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HMS Victory: The Ship They Can't Decommission.

Updated on April 13, 2011

What a sight a fleet of these great ships must have been!!

HMS Victory now, alongside in Portsmouth docks
HMS Victory now, alongside in Portsmouth docks
This great ship of the line in better days...
This great ship of the line in better days...

Britain was once a mighty power: no more.

As Britain further dismantles her war-machine, in the vain hope that hiding our head under the soil will give our enemies pause, this small poem tells of the flagship HMS Victory. The mighty - for its times - 104 gun, ship of the line, was launched in 1765, and has cost a fortune in repairs ever since.
She is most famous, of course, for having carried Admiral Lord Nelson - the chap who adorns the column in London’s Trafalgar Square - to success against the Spanish/French fleets in the battle of the same name. She fought in several more battles and undertook exploration.
Victory has remained in commision ever since. It was said that Admiral Hardy tried to get the ship sent to the boneyard in about 1850, but his wife hysterically demanded he rescind the order. This tale may be apocryphal, but it does indicate the ongoing affection the British have for the Victory and the regard in which they hold Nelson.
I wrote this small work about 20 years ago. My ideas on war have taken an, ahem, sea-change since, so please excuse vein of jingoism!

Hearts of Oak
by Diogense (R.E. Challen, from "Charged Partilcles")

Row of penguins fore and aft
At full salute; faint commands.
Rolling in the rising slop, Theseus*,
Overshadowing Nelson's ancient fort.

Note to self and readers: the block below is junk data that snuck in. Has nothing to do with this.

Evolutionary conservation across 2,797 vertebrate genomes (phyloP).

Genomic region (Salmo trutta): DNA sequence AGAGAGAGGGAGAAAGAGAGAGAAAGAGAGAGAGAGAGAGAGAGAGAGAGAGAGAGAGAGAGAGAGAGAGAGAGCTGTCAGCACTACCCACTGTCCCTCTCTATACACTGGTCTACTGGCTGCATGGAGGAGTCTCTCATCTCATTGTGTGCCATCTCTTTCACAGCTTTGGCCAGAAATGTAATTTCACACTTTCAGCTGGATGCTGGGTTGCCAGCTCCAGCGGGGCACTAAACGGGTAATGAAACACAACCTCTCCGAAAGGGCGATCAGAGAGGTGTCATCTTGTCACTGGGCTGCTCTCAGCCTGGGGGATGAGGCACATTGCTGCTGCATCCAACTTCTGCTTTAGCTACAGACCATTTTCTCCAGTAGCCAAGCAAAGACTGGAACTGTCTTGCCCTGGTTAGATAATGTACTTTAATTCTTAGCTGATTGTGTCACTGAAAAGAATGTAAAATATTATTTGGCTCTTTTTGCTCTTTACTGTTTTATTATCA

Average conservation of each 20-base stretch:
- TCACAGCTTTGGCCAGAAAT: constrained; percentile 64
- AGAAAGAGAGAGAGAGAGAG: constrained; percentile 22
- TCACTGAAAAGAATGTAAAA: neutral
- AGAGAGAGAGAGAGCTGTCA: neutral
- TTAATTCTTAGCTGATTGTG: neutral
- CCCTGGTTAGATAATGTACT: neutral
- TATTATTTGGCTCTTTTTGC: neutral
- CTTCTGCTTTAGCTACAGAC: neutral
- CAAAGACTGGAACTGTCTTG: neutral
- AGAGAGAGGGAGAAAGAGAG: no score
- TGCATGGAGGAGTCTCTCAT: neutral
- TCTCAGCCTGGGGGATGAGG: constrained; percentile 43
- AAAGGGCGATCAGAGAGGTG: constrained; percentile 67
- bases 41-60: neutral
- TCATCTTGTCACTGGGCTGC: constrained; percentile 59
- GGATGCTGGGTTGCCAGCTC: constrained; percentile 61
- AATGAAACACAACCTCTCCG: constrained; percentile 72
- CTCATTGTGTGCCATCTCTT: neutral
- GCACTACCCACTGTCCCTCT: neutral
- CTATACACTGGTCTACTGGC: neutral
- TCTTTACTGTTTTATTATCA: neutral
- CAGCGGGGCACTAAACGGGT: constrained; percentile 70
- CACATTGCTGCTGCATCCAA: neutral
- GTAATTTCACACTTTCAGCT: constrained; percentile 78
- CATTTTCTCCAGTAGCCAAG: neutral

A hull like charcoal; yawning mouths
Belch no more against England's foes.

Columns of pilgrims shuffle nearer
Gazing at the rookery of spars
Starkly outlined against a sullen sky.
Feet stamping; hands in woollen gloves:
Not mere tourists, Britain's Hearts of Oak,
Here to savour the little man's triumph.

Up the gangplank, footsteps booming,
To the concrete feel of solid deck.
Wood like this is lost forever:
Oaks which twenty could not span
Beams which, at the waterline,
Provided defences two feet thick.

Grain that still sneers at mite and rot;
Dried and aged to the strength of rock.
Down, down, down they troop,
To the hallowed spot where he was lain,
Calling for yet more from his trusted lads:
"Could that stain be his blood, dad?"

Into the shadowed nook they peer -
"Did they really sleep in there?"
Caught up in the foolishness of war,
Legs, even eyes; I can see him now,
Like spent sap, his vital blood
Welcomed by the dry and dusty planks.

This little world apart, this ship;
A mere cork on a reddening sea.
Blue-clad corpses choking the bilges.
"England Expects," he had cried.
But could England ever deserve
The sacrifice of these young lives?

Tiers of tired and frozen cannon;
Primitive visions of fire and iron.
Sounds of battle covering the agony
Of crushed hands and missing fingers.
The juggernaughts still glowing red
Recoil, to crash and charge again.

"They called that 'grape-shot, son."
A heap of rusted ball and chain
That failed to twine elegantly:
Maiming, ripping along Spanish decks...
"Well, son, do you still want to be a sailor!?"
"Yeah,, can we buy some hot dogs?"

Listed copyright.


Please note.  HMS Theseus was a British aircraft carrier on which I razorblades I believe!


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